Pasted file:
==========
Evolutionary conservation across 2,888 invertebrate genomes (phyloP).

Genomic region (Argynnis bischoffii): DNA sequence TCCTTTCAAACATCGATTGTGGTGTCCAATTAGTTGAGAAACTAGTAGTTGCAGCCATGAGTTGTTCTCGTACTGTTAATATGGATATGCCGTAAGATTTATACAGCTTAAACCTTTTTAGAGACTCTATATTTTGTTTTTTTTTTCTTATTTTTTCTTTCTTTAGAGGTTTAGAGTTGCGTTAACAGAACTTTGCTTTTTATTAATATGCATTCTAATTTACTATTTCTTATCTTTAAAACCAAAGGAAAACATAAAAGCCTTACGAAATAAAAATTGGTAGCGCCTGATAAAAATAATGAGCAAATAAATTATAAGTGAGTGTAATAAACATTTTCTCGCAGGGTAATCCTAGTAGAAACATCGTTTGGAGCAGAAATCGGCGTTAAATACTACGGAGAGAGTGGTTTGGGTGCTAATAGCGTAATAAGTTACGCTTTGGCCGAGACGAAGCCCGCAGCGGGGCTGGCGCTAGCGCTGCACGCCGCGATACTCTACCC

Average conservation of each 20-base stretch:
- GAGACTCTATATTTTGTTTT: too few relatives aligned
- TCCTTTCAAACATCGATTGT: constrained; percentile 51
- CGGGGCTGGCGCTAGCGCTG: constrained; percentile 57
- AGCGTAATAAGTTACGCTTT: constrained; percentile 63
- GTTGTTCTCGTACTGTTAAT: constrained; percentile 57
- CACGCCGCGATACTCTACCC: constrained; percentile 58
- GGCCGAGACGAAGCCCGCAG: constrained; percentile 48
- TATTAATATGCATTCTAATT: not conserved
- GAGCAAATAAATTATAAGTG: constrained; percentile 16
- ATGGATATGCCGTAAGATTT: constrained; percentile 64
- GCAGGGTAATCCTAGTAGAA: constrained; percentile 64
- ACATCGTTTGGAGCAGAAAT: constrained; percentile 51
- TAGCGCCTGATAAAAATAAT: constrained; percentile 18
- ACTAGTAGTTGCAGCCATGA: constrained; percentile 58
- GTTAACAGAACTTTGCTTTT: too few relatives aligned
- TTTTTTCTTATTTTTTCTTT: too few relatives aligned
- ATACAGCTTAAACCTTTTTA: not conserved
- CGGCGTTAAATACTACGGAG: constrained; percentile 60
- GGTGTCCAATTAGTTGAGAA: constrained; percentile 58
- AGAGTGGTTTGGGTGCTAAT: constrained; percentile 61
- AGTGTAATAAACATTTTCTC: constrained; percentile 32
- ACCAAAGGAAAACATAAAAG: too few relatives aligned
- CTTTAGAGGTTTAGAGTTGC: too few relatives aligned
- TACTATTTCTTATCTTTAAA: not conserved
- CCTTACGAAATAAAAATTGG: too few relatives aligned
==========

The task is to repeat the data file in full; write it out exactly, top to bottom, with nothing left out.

Evolutionary conservation across 2,888 invertebrate genomes (phyloP).

Genomic region (Argynnis bischoffii): DNA sequence TCCTTTCAAACATCGATTGTGGTGTCCAATTAGTTGAGAAACTAGTAGTTGCAGCCATGAGTTGTTCTCGTACTGTTAATATGGATATGCCGTAAGATTTATACAGCTTAAACCTTTTTAGAGACTCTATATTTTGTTTTTTTTTTCTTATTTTTTCTTTCTTTAGAGGTTTAGAGTTGCGTTAACAGAACTTTGCTTTTTATTAATATGCATTCTAATTTACTATTTCTTATCTTTAAAACCAAAGGAAAACATAAAAGCCTTACGAAATAAAAATTGGTAGCGCCTGATAAAAATAATGAGCAAATAAATTATAAGTGAGTGTAATAAACATTTTCTCGCAGGGTAATCCTAGTAGAAACATCGTTTGGAGCAGAAATCGGCGTTAAATACTACGGAGAGAGTGGTTTGGGTGCTAATAGCGTAATAAGTTACGCTTTGGCCGAGACGAAGCCCGCAGCGGGGCTGGCGCTAGCGCTGCACGCCGCGATACTCTACCC

Average conservation of each 20-base stretch:
- GAGACTCTATATTTTGTTTT: too few relatives aligned
- TCCTTTCAAACATCGATTGT: constrained; percentile 51
- CGGGGCTGGCGCTAGCGCTG: constrained; percentile 57
- AGCGTAATAAGTTACGCTTT: constrained; percentile 63
- GTTGTTCTCGTACTGTTAAT: constrained; percentile 57
- CACGCCGCGATACTCTACCC: constrained; percentile 58
- GGCCGAGACGAAGCCCGCAG: constrained; percentile 48
- TATTAATATGCATTCTAATT: not conserved
- GAGCAAATAAATTATAAGTG: constrained; percentile 16
- ATGGATATGCCGTAAGATTT: constrained; percentile 64
- GCAGGGTAATCCTAGTAGAA: constrained; percentile 64
- ACATCGTTTGGAGCAGAAAT: constrained; percentile 51
- TAGCGCCTGATAAAAATAAT: constrained; percentile 18
- ACTAGTAGTTGCAGCCATGA: constrained; percentile 58
- GTTAACAGAACTTTGCTTTT: too few relatives aligned
- TTTTTTCTTATTTTTTCTTT: too few relatives aligned
- ATACAGCTTAAACCTTTTTA: not conserved
- CGGCGTTAAATACTACGGAG: constrained; percentile 60
- GGTGTCCAATTAGTTGAGAA: constrained; percentile 58
- AGAGTGGTTTGGGTGCTAAT: constrained; percentile 61
- AGTGTAATAAACATTTTCTC: constrained; percentile 32
- ACCAAAGGAAAACATAAAAG: too few relatives aligned
- CTTTAGAGGTTTAGAGTTGC: too few relatives aligned
- TACTATTTCTTATCTTTAAA: not conserved
- CCTTACGAAATAAAAATTGG: too few relatives aligned